Seluanov, A., Vaidya, A., Gorbunova, V. Establishing Primary Adult Fibroblast Cultures From Rodents. J. Vis. Exp. (44), e2033, doi:10.3791/2033 (2010).
The importance of using primary cells, rather than cancer cell lines, for biological studies is becoming widely recognized. Primary cells are preferred in studies of cell cycle control, apoptosis, and DNA repair, as cancer cells carry mutations in genes involved in these processes. Primary cells cannot be cultured indefinitely due to the onset of replicative senescence or aneuploidization. Hence, new cultures need to be established regularly. The procedure for isolation of rodent embryonic fibroblasts is well established, but isolating adult fibroblast cultures often presents a challenge. Adult rodent fibroblasts isolated from mouse models of human disease may be a preferred control when comparing them to fibroblasts from human patients. Furthermore, adult fibroblasts are the only available material when working with wild rodents where pregnant females cannot be easily obtained. Here we provide a protocol for isolation and culture of adult fibroblasts from rodent skin and lungs. We used this procedure successfully to isolate fibroblasts from over twenty rodent species from laboratory mice and rats to wild rodents such as beaver, porcupine, and squirrel.
1. Before Starting
- Sterilize scissors and forceps with 70% ethanol.
- Place small magnetic stirrer inside a 30 mL beaker, cover with two layers of foil, and autoclave.
- Prepare a 28 Wunsch units/mL stock solution of Liberase Blendzyme 3 in sterile water. Make 0.5 mL aliquots and freeze at -20°C. Thaw a new aliquot before every use. The solution may appear cloudy after thawing. Vortex the solution until it becomes clear.
- Warm up the cell culture media.
2. Animal Sample Preparation
Caution: wild animals may contain pathogens such as a rabies virus. Always be aware of open sharps.
- Euthanize the animal and place the carcass at 4°C. It is best to use the carcass immediately, however, if this is not practical such as if the animals are collected in the field, the carcasses may be used within 24 hours. After 24 hours the cell yield declines.
- Dissect the animal in the surgical suite or in chemical hood (not in tissue culture hood).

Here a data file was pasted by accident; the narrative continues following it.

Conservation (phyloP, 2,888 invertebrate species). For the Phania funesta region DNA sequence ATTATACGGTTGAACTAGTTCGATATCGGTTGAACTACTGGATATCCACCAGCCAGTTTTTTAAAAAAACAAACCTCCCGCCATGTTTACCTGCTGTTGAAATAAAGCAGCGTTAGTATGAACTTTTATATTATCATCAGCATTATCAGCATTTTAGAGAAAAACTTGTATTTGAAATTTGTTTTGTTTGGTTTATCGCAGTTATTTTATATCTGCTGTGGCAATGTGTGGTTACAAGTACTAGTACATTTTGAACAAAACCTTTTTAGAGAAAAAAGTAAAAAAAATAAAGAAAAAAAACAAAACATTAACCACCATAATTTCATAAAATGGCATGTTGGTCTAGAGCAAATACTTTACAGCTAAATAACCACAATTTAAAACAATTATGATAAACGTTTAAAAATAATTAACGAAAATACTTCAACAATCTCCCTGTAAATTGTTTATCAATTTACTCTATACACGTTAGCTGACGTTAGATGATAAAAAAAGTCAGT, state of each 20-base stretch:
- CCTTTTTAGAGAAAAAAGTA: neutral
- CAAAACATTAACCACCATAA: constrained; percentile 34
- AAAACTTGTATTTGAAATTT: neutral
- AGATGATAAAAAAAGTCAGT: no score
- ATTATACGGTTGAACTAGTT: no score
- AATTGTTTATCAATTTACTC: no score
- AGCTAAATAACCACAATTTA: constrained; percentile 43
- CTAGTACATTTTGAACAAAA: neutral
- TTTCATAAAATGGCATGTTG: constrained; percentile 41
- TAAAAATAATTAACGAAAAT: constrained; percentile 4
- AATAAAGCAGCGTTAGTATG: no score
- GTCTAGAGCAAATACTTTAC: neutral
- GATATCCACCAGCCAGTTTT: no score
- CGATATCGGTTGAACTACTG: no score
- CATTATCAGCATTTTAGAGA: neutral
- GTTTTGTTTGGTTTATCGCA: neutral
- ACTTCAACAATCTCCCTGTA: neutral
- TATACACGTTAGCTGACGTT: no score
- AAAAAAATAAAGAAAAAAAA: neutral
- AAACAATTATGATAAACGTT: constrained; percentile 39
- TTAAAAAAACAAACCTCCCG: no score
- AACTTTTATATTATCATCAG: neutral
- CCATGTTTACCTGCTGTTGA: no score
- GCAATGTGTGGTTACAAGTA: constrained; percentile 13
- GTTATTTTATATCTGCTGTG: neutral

- Underarm area is a convenient site to collect skin samples as underarm skin is thinner, contains less fat, and the fur is less dense. Clean the incision site with 70% ethanol. Make sure the fur is soaked with ethanol.
- Shave the fur around the incision site with a sharp scalpel. Shave a larger area than the desired incision site. Try to minimize cuts to the skin. Spray the area with 70% ethanol and let it dry.
- To collect a skin sample excise a fragment of approximately 1 cm2. Pinch the skin with tissue forceps, and cut with scissors. Try not to cut the fat layer with the skin, as fat interferes with collagenase digestion. To collect the lung samples, wash the chest area with 70% ethanol, and open the skin on the chest with scissors by making a T-shape incision and pulling apart the flaps of the skin. Wash the opened muscle area with 70% ethanol and let dry. Cut the rib cage using sterile forceps and scissors (use bone cutters for larger animals). Use sterile techniques to avoid contaminating internal organs. Do not touch the internal organs with instruments that touched the animal fur. Cut lung fragments of approximately 1 cm2 using sterile forceps and scissors.
- Place tissue fragments in 50 mL tubes with sterile PBS to avoid drying.
- Wash the outside of the 50 mL tubes with tissue fragments with ethanol, and take them to the tissue culture hood.
- Properly dispose of animal carcass.
3. Extracting Cells
- Transfer the tissue fragments into a 10 cm tissue culture dish using sterile scalpel. Do not transfer too much PBS with the sample.
- Cut the tissue into ~1 mm pieces using two scalpels. Use two blades using a scissor action starting from the center and pulling apart. Keep the tissue balled up, do not cut piece by piece. When the cutting is sufficient the skin resembles putty, it will not separate into pieces but will stretch thin. The lung tissue is easier to cut, and it will separate into tiny pieces.
- Using a scalpel, transfer the cut tissue into sterile 30 mL beaker with sterile stir bar. Wash the plate used for cutting tissue with 10 mL of DMEM/F12 media with 0.14 Wunsch units/mL Liberase Blendzyme 3, and 1X antibiotic/antimycotic, and add the solution to the 30 mL beaker with tissue fragments.
- Cover the beaker with sterile foil, and incubate at 37°C, stirring slowly, for 30 to 90 minutes. The length of the incubation depends on the species and tissue type. Take care not to over-digest the tissue. Best yields are obtained when tissue fragments are still present at the end of the digestion. Skin takes longer to digest than the lung. Skin from large animals takes longer to digest. Check the digestion after 30 min, and then every 10 min. When the skin digestion is complete, the media becomes cloudy and skin fragments separate from each other, and the edges of the pieces become "fuzzy". Lung digestion should be stopped when lung fragments change color from red to white and start forming sticky fibers.
- Pipet the solution containing tissue fragments up and down to break the clumps. Transfer the solution to sterile 50 mL tube. If the fragments move easily through the 10 mL pipette cutting and digestion was done well. Rinse the beaker 3 times with 10 mL of warm DMEM/F12 media with 15% FBS, 1X antibiotic/antimycotic and add the media to the 50 mL tube with tissue fragments. Close the 50 mL tube and mix by inversion a few times. The FBS in the media will stop Liberase digestion.
- Spin at 524 g in a swinging bucket tissue culture centrifuge for 5 min. Remove the supernatant. Resuspend the pellet in 10 mL of warm DMEM/F12 media with 15% FBS, 1X antibiotic/antimycotic. Pipet the suspension with maximum force to break the tissue pieces.
- Add another 30 mL of DMEM/F12 media with 15% FBS, 1X antibiotic/antimycotic, mix and centrifuge at 524 g in a swinging bucket tissue culture centrifuge for 5 min. Repeat one more time to remove the traces of Liberase.